Guidelines and Course Review


Before a course may carry the writing-intensive designation, the department must submit a proposal to the Writing-Intensive Course Committee. The purpose of the proposal is to demonstrate how the course will meet each of the seven w-course guidelines listed below. Once a course is approved, it must then be recertified every four years, to ensure that it continues to meet the w-course guidelines.

The following links provide detailed instructions and resources for proposing a new w-course, and for recertifying an existing w-course.

Guidelines for writing-intensive courses

1. The course must instruct students in the kinds of writing that are practiced by and valued by members of the field.
The course syllabus should state or describe the kinds of written genres that students will be working on in the course (research papers, client visit reports, lesson plans, press releases, etc.) and should explain why these genres are important for students in this discipline/profession to learn.

2. The course syllabus must state clear writing-related goals.
The course syllabus should articulate what students can expect to learn about writing in the course. The writing-related goals should be specific enough that students meet them in the course of the semester. There should be a logical connection between the writing-related goals and the writing assignments and activities that students will complete in the course.

3. The course must require students to engage in substantial revision of their writing based on feedback from the instructor.
During the semester, all students must engage in an iterative writing process, in which they write a draft of something, get feedback from the instructor, and then revise the draft based on the feedback. All three parts of this process (write, get feedback, revise) must be required for all students; revision cannot be optional, nor can it be reserved only for students whose first drafts are judged to be weak.

4. Writing assignments that include required revision must count significantly toward the students’ final grade in the course.
Writing assignments that include required revision must comprise at least 40% of the students’ final grade for the course. If separate points/grades are given to different parts of an assignment, all of the “pieces” count toward the 40% total. For example, an assignment that requires a proposal (10%), a first draft (10%), an in-class presentation (5%), and a revised final paper (15%), would meet the 40% guideline. Note that assignments for which revisions are optional (ie. not required for all students) do not count toward the 40%.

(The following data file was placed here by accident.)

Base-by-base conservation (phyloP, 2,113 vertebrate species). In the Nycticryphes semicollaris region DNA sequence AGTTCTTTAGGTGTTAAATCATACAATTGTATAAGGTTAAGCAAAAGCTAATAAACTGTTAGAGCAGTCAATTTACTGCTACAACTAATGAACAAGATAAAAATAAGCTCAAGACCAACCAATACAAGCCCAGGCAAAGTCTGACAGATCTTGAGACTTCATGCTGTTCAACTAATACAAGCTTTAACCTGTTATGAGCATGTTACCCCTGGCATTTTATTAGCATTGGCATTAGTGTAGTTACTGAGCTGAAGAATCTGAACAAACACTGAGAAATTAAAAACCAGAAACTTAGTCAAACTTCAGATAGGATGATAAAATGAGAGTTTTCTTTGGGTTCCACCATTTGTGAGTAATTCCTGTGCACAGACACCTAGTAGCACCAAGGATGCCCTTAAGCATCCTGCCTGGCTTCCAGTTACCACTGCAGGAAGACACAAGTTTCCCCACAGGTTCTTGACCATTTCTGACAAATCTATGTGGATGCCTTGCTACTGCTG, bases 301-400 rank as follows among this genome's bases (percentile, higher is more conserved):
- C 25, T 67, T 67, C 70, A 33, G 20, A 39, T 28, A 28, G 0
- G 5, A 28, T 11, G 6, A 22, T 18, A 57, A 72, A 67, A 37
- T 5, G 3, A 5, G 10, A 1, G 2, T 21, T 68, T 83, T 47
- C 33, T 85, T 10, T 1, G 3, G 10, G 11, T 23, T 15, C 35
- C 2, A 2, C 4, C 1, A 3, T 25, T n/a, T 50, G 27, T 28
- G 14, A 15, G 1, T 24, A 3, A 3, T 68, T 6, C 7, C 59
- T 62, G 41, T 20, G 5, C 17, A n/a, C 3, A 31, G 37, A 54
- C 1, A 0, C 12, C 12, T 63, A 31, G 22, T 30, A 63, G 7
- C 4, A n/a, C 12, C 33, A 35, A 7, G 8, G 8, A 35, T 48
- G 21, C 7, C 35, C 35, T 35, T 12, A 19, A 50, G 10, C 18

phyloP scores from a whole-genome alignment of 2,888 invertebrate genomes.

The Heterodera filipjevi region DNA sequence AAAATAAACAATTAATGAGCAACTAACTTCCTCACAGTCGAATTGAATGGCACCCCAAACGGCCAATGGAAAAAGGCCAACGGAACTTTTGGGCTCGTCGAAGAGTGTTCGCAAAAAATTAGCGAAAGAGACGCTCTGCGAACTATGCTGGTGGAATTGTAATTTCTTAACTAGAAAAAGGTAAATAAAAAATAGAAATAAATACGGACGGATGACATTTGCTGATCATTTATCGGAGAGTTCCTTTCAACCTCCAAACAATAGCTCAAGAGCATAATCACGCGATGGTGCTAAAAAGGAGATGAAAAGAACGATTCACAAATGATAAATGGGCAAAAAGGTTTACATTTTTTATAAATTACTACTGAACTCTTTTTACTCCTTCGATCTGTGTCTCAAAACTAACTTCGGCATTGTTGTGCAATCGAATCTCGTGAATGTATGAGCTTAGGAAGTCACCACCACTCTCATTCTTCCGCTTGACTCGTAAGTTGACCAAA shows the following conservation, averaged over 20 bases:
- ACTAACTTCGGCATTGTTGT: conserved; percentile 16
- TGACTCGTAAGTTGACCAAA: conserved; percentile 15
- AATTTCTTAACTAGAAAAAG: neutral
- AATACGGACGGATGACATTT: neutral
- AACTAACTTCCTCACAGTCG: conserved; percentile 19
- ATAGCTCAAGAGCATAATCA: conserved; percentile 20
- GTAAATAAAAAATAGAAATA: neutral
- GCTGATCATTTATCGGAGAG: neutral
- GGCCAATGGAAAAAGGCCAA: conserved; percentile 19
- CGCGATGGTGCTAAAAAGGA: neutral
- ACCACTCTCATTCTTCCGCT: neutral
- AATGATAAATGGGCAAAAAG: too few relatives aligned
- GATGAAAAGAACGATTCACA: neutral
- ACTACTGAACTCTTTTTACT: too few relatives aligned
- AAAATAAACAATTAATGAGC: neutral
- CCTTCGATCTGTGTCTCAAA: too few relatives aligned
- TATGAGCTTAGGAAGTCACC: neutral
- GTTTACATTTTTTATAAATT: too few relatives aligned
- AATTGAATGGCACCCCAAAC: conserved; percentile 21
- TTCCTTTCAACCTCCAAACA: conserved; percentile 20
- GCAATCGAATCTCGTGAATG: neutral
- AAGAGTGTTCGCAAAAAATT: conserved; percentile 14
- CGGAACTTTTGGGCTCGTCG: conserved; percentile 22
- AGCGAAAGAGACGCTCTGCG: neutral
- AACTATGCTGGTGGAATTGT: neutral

5. The course must promote students’ development of information literacy skills.
Students must be required to search for relevant and appropriate sources during the semester. Additionally, students should receive instruction on finding, evaluating, or using sources. The instruction could come in the form of in-class activities, like a librarian-led workshop or an instructor-led discussion; or it could come in the form of individualized feedback about how students used sources in their papers.

6. The ratio of students-to-instructors must not be greater than 20:1.
Most w-courses have a single instructor-of-record and twenty students. However, other staffing arrangements are possible. A course with an instructor-of-record, a teaching Assistant and 40 students would meet the guidelines. Note that the course syllabus should identify all of the individuals (instructors of record, TAs, others) who will be providing instruction in the course.

7. The instructor must be knowledgeable about writing in the discipline and/or profession.
The Writing Intensive Course Committee relies on department chairs to determine which faculty members are knowledgeable about writing in the discipline/profession. Departments may appoint instructors of any rank (tenured and tenure-line faculty; full-time non-tenure-line faculty; adjunct faculty; and teaching assistants) to teach writing-intensive courses. However, undergraduates cannot serve in an instructional capacity.